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Ask HN: If learning to develop for iOS- start with Obj C or Swift?
58 points by austenallred on June 15, 2014 | hide | past | web | favorite | 52 comments
It seems like it's an awkward time when Swift will definitely take over, but the environment around it may not be mature. My ios friends seem split on the matter.

Anecdotal evidence in favor of Objective-C (Swift wasn't around back then): at an early WWDC, a dev. who was completely unfamiliar with Objective-C finished his first Cocoa application during the "Intro to Cocoa" session, and spoke about his amazement during the feedback.

Swift is way more complicated than Objective-C, even if the syntax may seem a lot more familiar if you're used to certain other languages.

The reasons for this complexity are manifold: static type-systems of the sophistication that Swift is attempting are complex. Even if Swift were stand-alone, had an all new class-library (or non-class library as it may be), there is quite a bit of complexity there.

However, Swift is not stand-alone. It has to interoperate with the existing Objective-C class libraries. That alone would also not be a problem, had Swift's designers not chosen to go in a completely different direction from Objective-C, both syntactically and semantically. So while they did an OK job in wrapping the libraries, there just is quite a bit of fundamental mismatch that's just waiting to bite you. A small example are force-unwrapped optionals that you get out of a lot of the library calls (because nil ptrs. are OK in ObjC and Cocoa), which will blow up when you use them, without the compiler warning you! (So much for safety).

As other posters have pointed out, you will need to learn Objective-C to make sense of things.

On the other hand, Apple will push on Swift hard, and with the faddishness of the industry being what it is, you might find Swift skills in much greater demand, even if it doesn't actually make sense from an objective standpoint.

Finally, while Swift currently is completely proprietary, Objective-C actually does have non-Apple implementations and users on Linux and Windows.

Swift is strictly less complicated than objective-c for implementing Cocoa apps.

It can be used to do more complex things if you want to do functional programming, but to do the same things in the same way, it is less complicated.

The weakest point is the lack of examples and documentation.

The lack of Linux and windows versions is irrelevant. Although there are open-source implementations of Objective-C, there is no open-source equivalent of Cocoa, so the experience is barely transferable.

You certainly will end up learning a lot about objective-c in order to work with Cocoa, but learning Objective-C first will be a waste of time, since once you know Swift, you will barely ever touch Objective-C.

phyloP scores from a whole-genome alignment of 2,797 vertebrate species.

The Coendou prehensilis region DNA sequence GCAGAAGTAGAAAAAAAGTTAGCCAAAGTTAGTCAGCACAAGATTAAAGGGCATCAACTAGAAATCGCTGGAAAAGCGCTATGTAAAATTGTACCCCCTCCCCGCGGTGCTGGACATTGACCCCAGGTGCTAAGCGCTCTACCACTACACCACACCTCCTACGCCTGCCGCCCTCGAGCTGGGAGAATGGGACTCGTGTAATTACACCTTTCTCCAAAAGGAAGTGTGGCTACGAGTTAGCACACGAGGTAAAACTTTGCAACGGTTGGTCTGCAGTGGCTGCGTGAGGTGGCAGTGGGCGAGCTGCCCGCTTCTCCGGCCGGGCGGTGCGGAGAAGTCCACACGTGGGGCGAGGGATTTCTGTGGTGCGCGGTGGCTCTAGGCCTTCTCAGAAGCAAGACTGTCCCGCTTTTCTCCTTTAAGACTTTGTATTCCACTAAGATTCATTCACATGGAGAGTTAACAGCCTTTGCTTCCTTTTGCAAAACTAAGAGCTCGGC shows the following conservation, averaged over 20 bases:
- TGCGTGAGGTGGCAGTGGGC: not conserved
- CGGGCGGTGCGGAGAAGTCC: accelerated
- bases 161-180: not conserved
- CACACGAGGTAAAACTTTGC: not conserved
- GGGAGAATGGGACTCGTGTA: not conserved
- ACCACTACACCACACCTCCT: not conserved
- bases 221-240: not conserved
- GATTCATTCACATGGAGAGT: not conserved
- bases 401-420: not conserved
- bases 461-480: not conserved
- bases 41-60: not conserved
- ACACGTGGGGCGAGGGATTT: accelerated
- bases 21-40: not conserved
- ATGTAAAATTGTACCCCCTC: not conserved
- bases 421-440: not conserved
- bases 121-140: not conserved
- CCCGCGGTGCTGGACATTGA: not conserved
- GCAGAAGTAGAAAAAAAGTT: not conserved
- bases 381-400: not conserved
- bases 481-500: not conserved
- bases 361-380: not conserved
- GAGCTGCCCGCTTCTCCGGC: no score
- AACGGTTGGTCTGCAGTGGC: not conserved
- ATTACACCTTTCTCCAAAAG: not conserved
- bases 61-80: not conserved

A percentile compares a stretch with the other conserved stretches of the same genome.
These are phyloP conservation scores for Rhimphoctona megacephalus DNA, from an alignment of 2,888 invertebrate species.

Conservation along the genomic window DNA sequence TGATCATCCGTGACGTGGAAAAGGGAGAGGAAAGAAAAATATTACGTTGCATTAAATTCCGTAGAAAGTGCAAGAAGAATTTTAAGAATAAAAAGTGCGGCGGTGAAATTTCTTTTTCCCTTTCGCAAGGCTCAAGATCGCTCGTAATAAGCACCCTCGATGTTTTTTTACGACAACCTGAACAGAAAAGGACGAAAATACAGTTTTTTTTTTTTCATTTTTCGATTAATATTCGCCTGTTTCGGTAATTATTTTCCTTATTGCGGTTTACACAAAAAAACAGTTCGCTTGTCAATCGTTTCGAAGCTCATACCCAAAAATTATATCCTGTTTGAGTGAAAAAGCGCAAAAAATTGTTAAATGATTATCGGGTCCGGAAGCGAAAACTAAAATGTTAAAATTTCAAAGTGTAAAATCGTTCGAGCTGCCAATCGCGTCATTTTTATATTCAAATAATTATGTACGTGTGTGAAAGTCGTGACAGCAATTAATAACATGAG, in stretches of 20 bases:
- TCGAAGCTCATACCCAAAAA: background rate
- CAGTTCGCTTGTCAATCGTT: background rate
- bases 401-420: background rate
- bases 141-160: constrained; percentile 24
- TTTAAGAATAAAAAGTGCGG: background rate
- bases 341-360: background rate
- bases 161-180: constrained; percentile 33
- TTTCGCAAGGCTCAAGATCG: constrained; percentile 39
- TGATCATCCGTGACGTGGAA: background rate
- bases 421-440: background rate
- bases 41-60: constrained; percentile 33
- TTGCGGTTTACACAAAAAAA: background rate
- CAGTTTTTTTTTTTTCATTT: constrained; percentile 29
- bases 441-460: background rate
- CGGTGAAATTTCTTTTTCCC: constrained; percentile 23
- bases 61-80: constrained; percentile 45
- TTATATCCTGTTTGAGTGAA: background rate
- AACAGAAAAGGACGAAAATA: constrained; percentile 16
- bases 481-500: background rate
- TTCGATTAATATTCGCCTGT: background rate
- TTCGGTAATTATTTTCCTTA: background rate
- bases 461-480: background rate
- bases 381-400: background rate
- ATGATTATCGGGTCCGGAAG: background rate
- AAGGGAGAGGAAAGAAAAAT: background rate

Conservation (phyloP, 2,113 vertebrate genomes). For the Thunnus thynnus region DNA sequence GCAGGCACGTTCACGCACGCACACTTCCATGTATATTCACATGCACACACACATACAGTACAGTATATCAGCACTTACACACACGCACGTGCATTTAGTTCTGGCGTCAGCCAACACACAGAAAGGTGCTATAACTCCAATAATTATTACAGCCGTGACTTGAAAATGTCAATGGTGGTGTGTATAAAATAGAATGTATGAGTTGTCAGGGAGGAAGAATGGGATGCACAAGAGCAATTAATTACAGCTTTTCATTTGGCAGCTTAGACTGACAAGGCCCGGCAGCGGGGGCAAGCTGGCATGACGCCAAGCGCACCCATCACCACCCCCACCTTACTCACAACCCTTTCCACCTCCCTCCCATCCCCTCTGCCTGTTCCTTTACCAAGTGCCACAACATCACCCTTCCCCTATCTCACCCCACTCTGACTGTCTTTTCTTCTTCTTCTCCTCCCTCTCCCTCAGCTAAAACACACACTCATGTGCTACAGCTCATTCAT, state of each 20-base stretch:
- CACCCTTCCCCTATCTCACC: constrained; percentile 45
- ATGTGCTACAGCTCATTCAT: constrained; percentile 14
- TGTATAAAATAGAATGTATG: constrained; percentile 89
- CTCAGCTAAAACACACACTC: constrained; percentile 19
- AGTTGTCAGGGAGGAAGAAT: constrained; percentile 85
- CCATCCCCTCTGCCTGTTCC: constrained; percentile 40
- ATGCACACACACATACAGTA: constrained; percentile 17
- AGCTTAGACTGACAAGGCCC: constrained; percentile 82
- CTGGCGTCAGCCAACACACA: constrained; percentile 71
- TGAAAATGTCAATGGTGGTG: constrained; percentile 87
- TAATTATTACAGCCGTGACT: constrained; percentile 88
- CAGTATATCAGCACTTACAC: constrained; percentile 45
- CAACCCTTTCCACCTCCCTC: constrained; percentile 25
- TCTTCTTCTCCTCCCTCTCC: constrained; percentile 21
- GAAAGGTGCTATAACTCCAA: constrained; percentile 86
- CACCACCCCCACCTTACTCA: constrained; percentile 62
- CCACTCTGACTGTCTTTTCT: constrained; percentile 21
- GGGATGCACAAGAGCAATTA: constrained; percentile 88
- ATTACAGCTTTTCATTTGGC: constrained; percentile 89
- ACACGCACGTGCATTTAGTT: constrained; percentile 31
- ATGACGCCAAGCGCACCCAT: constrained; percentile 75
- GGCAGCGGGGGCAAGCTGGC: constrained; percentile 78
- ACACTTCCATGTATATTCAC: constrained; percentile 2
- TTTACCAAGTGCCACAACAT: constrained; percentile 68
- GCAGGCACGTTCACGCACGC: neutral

Idk if I agree that objective-c is simpler to learn. I have been working as a full-time ios developer for almost 2 years now and I still have to consult fuckingblocksyntax.com on a weekly basis. And fully understanding objective-c's "message passing" idea is hard because it's so radically different from other languages.

And sure you can whip together a simple app using all the documentation and tutorials out there for objective-c. But objective-c has a lot of gotchas that make it easy to do bad things as you start to build a larger app. Like retaining self implicitly because of an ivar in a block... Can't tell you how many times that is bitten us.

That being said, have you tried to use Swift with the core foundation framework? Yikes. I spent hours yesterday trying to understand how to simply pass a pointer to a function. The type was something like CMutablePointer<Unmanaged<SecKey>?>. Hopefully it'll get easier as the documentation improves though :)

Yeah, this is one of the reasons why Swift exists. The base Obj-C that we started with was pretty simple and reasonably elegant, but over the years we've been grafted pieces onto it in decidedly inelegant ways.

Block syntax, a ludicrous proliferation of __keywords and @keywords, the verbosity of GCD calls, all of it makes modern, complex Obj-C apps harder and harder to write.

In a lot of ways Swift is a reset. It offers a lot of the things we want from Obj-C/Cocoa (e.g., more block-based everything) in a clean syntax that was designed from the get-go to support it.

One of the complex bits of Swift right now is that the APIs haven't been ported. UIButton still expects targets and selectors (ugh), and an innumerable number of API calls still rely on the only C-style way of passing error pointers into calls to see if they get filled (and necessitating the idiotic NSErrorPointer class). A lot of the complexity of building in Swift right now is shoehorning Obj-C style APIs into Swift code.

Yes, definitely. Objective-C was a lot more elegant before the odd grafting started, with everything hard-baked into the compiler and special cases added on top of special cases after the first special cases were found to be too special.

So I'd agree that a reset is a good idea. However, Swift pretty much represents the grafting-on approach. Even now, at the start, Swift is already more complex, with more special cases, than even grafted-upon-grafted Objective-C, let alone Objective-C as it started out.

That doesn't mean that there aren't a few things that are handled nicely, but overall it's a bit of a mess already, because of the insistence of stuffing everything into the language and compiler and having everything checked statically (except that it only pretends...).